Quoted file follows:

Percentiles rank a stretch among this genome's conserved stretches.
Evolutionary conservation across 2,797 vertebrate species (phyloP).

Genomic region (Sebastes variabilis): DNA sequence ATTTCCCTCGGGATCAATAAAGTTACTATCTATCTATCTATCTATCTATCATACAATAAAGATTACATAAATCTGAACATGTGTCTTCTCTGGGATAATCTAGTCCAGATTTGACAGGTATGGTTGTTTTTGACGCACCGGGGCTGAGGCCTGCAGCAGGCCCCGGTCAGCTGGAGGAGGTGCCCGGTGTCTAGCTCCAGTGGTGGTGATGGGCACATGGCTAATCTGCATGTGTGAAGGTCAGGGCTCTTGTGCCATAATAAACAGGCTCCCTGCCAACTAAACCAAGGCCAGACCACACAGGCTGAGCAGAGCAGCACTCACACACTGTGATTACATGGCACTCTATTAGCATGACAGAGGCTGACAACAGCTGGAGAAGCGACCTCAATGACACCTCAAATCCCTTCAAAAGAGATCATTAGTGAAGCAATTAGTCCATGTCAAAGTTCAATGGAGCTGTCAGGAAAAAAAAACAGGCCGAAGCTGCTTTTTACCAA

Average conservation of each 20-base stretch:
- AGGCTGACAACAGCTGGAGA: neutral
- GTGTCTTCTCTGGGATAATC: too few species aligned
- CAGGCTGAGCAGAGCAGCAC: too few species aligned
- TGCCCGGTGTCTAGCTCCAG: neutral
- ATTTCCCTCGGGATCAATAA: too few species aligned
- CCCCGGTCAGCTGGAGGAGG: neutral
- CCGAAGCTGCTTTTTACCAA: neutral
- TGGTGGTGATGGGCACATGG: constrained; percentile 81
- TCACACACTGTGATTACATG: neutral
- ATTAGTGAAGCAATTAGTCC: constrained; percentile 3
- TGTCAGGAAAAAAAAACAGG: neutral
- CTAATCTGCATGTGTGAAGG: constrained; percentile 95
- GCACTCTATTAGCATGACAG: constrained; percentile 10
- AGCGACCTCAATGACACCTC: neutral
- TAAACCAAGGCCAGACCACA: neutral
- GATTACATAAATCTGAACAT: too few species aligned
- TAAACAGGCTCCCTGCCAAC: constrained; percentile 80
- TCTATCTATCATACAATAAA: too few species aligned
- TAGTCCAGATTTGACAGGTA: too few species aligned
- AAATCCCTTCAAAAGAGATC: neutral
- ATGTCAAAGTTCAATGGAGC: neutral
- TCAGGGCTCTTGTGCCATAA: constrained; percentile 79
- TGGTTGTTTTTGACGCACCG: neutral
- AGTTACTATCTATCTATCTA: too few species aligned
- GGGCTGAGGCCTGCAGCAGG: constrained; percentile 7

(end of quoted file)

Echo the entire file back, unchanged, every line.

Percentiles rank a stretch among this genome's conserved stretches.
Evolutionary conservation across 2,797 vertebrate species (phyloP).

Genomic region (Sebastes variabilis): DNA sequence ATTTCCCTCGGGATCAATAAAGTTACTATCTATCTATCTATCTATCTATCATACAATAAAGATTACATAAATCTGAACATGTGTCTTCTCTGGGATAATCTAGTCCAGATTTGACAGGTATGGTTGTTTTTGACGCACCGGGGCTGAGGCCTGCAGCAGGCCCCGGTCAGCTGGAGGAGGTGCCCGGTGTCTAGCTCCAGTGGTGGTGATGGGCACATGGCTAATCTGCATGTGTGAAGGTCAGGGCTCTTGTGCCATAATAAACAGGCTCCCTGCCAACTAAACCAAGGCCAGACCACACAGGCTGAGCAGAGCAGCACTCACACACTGTGATTACATGGCACTCTATTAGCATGACAGAGGCTGACAACAGCTGGAGAAGCGACCTCAATGACACCTCAAATCCCTTCAAAAGAGATCATTAGTGAAGCAATTAGTCCATGTCAAAGTTCAATGGAGCTGTCAGGAAAAAAAAACAGGCCGAAGCTGCTTTTTACCAA

Average conservation of each 20-base stretch:
- AGGCTGACAACAGCTGGAGA: neutral
- GTGTCTTCTCTGGGATAATC: too few species aligned
- CAGGCTGAGCAGAGCAGCAC: too few species aligned
- TGCCCGGTGTCTAGCTCCAG: neutral
- ATTTCCCTCGGGATCAATAA: too few species aligned
- CCCCGGTCAGCTGGAGGAGG: neutral
- CCGAAGCTGCTTTTTACCAA: neutral
- TGGTGGTGATGGGCACATGG: constrained; percentile 81
- TCACACACTGTGATTACATG: neutral
- ATTAGTGAAGCAATTAGTCC: constrained; percentile 3
- TGTCAGGAAAAAAAAACAGG: neutral
- CTAATCTGCATGTGTGAAGG: constrained; percentile 95
- GCACTCTATTAGCATGACAG: constrained; percentile 10
- AGCGACCTCAATGACACCTC: neutral
- TAAACCAAGGCCAGACCACA: neutral
- GATTACATAAATCTGAACAT: too few species aligned
- TAAACAGGCTCCCTGCCAAC: constrained; percentile 80
- TCTATCTATCATACAATAAA: too few species aligned
- TAGTCCAGATTTGACAGGTA: too few species aligned
- AAATCCCTTCAAAAGAGATC: neutral
- ATGTCAAAGTTCAATGGAGC: neutral
- TCAGGGCTCTTGTGCCATAA: constrained; percentile 79
- TGGTTGTTTTTGACGCACCG: neutral
- AGTTACTATCTATCTATCTA: too few species aligned
- GGGCTGAGGCCTGCAGCAGG: constrained; percentile 7